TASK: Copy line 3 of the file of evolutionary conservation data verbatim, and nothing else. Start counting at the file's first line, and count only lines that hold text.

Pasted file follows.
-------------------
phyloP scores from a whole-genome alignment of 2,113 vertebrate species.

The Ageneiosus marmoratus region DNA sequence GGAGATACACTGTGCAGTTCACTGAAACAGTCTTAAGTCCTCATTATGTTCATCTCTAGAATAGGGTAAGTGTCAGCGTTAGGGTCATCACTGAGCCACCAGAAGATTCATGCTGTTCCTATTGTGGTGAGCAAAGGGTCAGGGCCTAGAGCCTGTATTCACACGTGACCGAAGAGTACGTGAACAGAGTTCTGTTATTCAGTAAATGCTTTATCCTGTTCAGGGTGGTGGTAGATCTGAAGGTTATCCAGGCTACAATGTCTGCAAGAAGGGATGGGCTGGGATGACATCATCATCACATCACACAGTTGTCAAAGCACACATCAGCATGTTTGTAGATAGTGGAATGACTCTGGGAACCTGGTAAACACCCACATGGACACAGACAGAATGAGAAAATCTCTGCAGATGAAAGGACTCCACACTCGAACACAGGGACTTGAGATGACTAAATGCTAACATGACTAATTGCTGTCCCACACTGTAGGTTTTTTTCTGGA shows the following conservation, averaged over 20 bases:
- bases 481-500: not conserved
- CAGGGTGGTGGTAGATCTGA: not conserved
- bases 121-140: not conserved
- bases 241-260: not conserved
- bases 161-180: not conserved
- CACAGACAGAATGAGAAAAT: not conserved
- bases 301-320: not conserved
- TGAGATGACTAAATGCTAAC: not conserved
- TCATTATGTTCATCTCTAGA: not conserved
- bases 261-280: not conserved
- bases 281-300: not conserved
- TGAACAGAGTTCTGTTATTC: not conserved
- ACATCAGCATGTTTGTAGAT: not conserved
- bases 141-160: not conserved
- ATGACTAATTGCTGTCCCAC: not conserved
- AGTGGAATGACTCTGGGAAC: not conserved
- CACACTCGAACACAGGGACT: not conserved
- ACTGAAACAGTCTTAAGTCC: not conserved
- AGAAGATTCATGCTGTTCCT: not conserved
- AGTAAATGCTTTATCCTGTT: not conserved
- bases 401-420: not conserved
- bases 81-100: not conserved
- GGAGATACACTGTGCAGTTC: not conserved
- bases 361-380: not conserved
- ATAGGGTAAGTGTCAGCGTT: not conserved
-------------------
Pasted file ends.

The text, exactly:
- bases 481-500: not conserved